Platform: Xbox One (version reviewed), Xbox 360, PS4 & PC
For the gamer in me, most of 2014 was spent yearning for the release of The Crew. I’ve never been one for racing games, however the concept instantly drew me in and ultimately made The Crew my most hyped for game of the year, if not this generation as a whole.
Following delay after delay, The Crew was finally let loose on the world at the start of December 2014, and traversing its enormous world has been an experience like none other so far.
The Crew is an open world, always online racing game that takes place across the entirety of the United States of America (minus Alaska), or at least Ubisoft’s interpretation of the USA. While the map may not be entirely to scale, it can still take up to an hour to drive from one coast to the other.
Aside from the free roaming that will take up most of your time, The Crew’s plot proceeds via completing a series of varying missions. These can be a simple drag race, a race around the city, time trials, driving from one location to another or trying to destroy another car by repeatedly bashing into it.
The standard drag/street racing is as would be expected; it starts of easy then gets progressively harder forcing you to acquire new parts to get faster cars.
Time trials usually consist of you using someone else’s car and trying to beat a benchmark time, as does the simple driving from A to B missions.
Whilst the standard missions are great and follow what you would expect to find in a driving game, the missions where you have to destroy someone’s car by basing it repeatedly can be very frustrating. Unless you happen to have an insanely fast car or happen to know exactly where the foe’s car is going to drive you probably find these missions taking several attempts, as the opponents manoeuvres are extremely unpredictable. What’s more, these missions happen far too often and are extremely repetitive.
Placed sporadically across the country on each of the roads are also a series of mini-games that can be completed. By completing these, players can unlock extra cash, XP and parts for their cars.
The mini-games are simple, yet work well in keeping your attention on the game rather than zoning out as you drive from city to city.
Despite the fact that the game takes place across a huge map, there are only roughly 10-15 major cities and a few smaller towns and settlements, so at times the game can feel a little bare if you are not near one of these cities. Most, if not all of the major landmarks of the United States can be found in the game however, which is great for anyone who loves exploring or site-seeing. From Mount Rushmore, to the Whitehouse and the National Mall, if you can think of it then it’s probably in this game.
Living in the UK, its unlikely that I’ll ever get the chance to see these amazing sites in real life, at least not for a long time anyways, so seeing them in this medium is definitely the next best thing.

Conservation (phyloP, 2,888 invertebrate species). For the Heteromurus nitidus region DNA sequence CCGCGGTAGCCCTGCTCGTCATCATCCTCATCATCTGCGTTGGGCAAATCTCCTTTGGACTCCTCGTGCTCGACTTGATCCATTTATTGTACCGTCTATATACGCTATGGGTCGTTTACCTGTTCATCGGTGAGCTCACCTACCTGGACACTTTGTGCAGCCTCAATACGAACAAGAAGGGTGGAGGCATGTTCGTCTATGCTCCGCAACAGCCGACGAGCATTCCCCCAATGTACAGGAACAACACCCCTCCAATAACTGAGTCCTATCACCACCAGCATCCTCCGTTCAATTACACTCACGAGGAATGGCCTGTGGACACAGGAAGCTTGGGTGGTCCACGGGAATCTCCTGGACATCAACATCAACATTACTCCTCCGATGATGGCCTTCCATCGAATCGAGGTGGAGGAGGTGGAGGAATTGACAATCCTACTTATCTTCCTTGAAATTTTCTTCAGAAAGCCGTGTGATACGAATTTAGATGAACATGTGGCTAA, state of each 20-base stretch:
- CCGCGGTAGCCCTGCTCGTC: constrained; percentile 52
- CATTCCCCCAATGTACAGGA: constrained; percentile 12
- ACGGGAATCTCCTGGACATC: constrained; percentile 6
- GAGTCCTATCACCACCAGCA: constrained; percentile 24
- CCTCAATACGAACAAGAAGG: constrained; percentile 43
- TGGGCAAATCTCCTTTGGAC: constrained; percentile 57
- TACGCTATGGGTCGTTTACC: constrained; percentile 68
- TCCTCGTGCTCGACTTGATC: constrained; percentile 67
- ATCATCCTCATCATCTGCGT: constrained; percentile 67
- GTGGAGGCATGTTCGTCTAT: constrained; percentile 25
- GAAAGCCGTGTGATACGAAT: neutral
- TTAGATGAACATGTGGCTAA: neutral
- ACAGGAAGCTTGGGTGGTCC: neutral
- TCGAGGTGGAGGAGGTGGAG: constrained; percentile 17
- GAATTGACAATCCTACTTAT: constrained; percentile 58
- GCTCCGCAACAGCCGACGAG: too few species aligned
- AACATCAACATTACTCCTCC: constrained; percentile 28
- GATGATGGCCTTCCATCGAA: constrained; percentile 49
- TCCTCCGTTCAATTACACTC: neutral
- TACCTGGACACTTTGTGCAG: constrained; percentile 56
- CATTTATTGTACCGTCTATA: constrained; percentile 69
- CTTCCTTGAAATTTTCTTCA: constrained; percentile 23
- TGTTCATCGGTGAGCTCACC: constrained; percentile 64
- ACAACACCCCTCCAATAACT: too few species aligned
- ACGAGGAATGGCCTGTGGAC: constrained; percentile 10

As mentioned above, The Crew is also an always-online game that places multiple drivers into the same world. These players can be interacted with, used to set up quick parties and crews to complete missions together and even set up Player versus Player races.
Graphically, The Crew is good; but not great.
Other more recent driving games, such as Forza Horizon 2 and perhaps even Driveclub, are much more visually appealing. Being over a year into the Xbox One’s lifecycle, and even the PS4, admittedly you might expect more from the developers. However it is worth noting that both of these games have nowhere near the same scope as The Crew. With this in mind, it is easy to forgive Ubisoft on this occasion – at least in my opinion.
The Crew controls just like any other racing game on the market, allowing anyone familiar with racing games to jump straight in and hopefully enjoy it.
The shoulder buttons act as Acceleration, Brakes and Reverse, while the control sticks control movement direction and camera. Face buttons are also used, for a number of functions, such as the hand brake, however aside from the few menus that need to be navigated here and there, The Crew is perfectly playable with just the shoulder buttons and control sticks.
Overall, The Crew is a decent game.
Placing the standard tropes of a racing game into a huge open world really pushes the boundaries of the driving game genre.
What lets The Crew down however, is the repetive and oversaturation of annoying missions – I want to race, not attempt to bash into someones car – and the somewhat empty world. Although I guess it’s asking a bit much of the developers to complete fill a world of this size.
I suppose, to a lesser extent, the graphics could also be something to pick up on for most people, however as stated that isn’t a huge issue for me.